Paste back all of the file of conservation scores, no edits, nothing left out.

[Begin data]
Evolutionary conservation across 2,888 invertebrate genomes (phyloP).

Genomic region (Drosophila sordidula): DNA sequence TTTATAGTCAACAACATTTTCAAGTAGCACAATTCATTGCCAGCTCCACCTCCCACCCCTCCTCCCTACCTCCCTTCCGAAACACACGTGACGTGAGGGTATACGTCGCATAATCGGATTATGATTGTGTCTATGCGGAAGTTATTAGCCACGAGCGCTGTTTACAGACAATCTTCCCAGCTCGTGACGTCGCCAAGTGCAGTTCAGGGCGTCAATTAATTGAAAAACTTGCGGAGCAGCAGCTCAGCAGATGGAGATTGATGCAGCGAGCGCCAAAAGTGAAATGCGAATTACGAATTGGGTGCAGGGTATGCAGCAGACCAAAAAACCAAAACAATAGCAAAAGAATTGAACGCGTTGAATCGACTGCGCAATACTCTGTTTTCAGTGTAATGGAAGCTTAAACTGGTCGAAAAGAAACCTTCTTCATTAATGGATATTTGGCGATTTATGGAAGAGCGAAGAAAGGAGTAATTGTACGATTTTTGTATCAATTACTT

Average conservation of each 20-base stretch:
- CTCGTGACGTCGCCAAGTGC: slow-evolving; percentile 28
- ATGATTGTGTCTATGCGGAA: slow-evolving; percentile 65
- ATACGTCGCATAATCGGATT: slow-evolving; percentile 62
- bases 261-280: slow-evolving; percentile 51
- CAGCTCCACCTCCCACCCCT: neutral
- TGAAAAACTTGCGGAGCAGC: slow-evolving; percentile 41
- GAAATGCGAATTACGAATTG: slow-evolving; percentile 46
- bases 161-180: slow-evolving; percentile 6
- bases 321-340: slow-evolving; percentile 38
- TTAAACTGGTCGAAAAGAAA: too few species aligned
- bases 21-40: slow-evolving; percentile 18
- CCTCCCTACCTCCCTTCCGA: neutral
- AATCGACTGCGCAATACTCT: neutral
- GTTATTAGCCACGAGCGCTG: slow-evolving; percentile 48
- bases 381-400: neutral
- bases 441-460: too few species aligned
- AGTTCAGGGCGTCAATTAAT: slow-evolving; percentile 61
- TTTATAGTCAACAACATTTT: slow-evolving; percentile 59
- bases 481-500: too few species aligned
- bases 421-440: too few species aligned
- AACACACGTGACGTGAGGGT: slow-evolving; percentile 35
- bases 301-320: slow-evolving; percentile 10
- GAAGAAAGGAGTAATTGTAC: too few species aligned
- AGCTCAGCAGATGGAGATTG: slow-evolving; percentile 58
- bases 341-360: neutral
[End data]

Evolutionary conservation across 2,888 invertebrate genomes (phyloP).

Genomic region (Drosophila sordidula): DNA sequence TTTATAGTCAACAACATTTTCAAGTAGCACAATTCATTGCCAGCTCCACCTCCCACCCCTCCTCCCTACCTCCCTTCCGAAACACACGTGACGTGAGGGTATACGTCGCATAATCGGATTATGATTGTGTCTATGCGGAAGTTATTAGCCACGAGCGCTGTTTACAGACAATCTTCCCAGCTCGTGACGTCGCCAAGTGCAGTTCAGGGCGTCAATTAATTGAAAAACTTGCGGAGCAGCAGCTCAGCAGATGGAGATTGATGCAGCGAGCGCCAAAAGTGAAATGCGAATTACGAATTGGGTGCAGGGTATGCAGCAGACCAAAAAACCAAAACAATAGCAAAAGAATTGAACGCGTTGAATCGACTGCGCAATACTCTGTTTTCAGTGTAATGGAAGCTTAAACTGGTCGAAAAGAAACCTTCTTCATTAATGGATATTTGGCGATTTATGGAAGAGCGAAGAAAGGAGTAATTGTACGATTTTTGTATCAATTACTT

Average conservation of each 20-base stretch:
- CTCGTGACGTCGCCAAGTGC: slow-evolving; percentile 28
- ATGATTGTGTCTATGCGGAA: slow-evolving; percentile 65
- ATACGTCGCATAATCGGATT: slow-evolving; percentile 62
- bases 261-280: slow-evolving; percentile 51
- CAGCTCCACCTCCCACCCCT: neutral
- TGAAAAACTTGCGGAGCAGC: slow-evolving; percentile 41
- GAAATGCGAATTACGAATTG: slow-evolving; percentile 46
- bases 161-180: slow-evolving; percentile 6
- bases 321-340: slow-evolving; percentile 38
- TTAAACTGGTCGAAAAGAAA: too few species aligned
- bases 21-40: slow-evolving; percentile 18
- CCTCCCTACCTCCCTTCCGA: neutral
- AATCGACTGCGCAATACTCT: neutral
- GTTATTAGCCACGAGCGCTG: slow-evolving; percentile 48
- bases 381-400: neutral
- bases 441-460: too few species aligned
- AGTTCAGGGCGTCAATTAAT: slow-evolving; percentile 61
- TTTATAGTCAACAACATTTT: slow-evolving; percentile 59
- bases 481-500: too few species aligned
- bases 421-440: too few species aligned
- AACACACGTGACGTGAGGGT: slow-evolving; percentile 35
- bases 301-320: slow-evolving; percentile 10
- GAAGAAAGGAGTAATTGTAC: too few species aligned
- AGCTCAGCAGATGGAGATTG: slow-evolving; percentile 58
- bases 341-360: neutral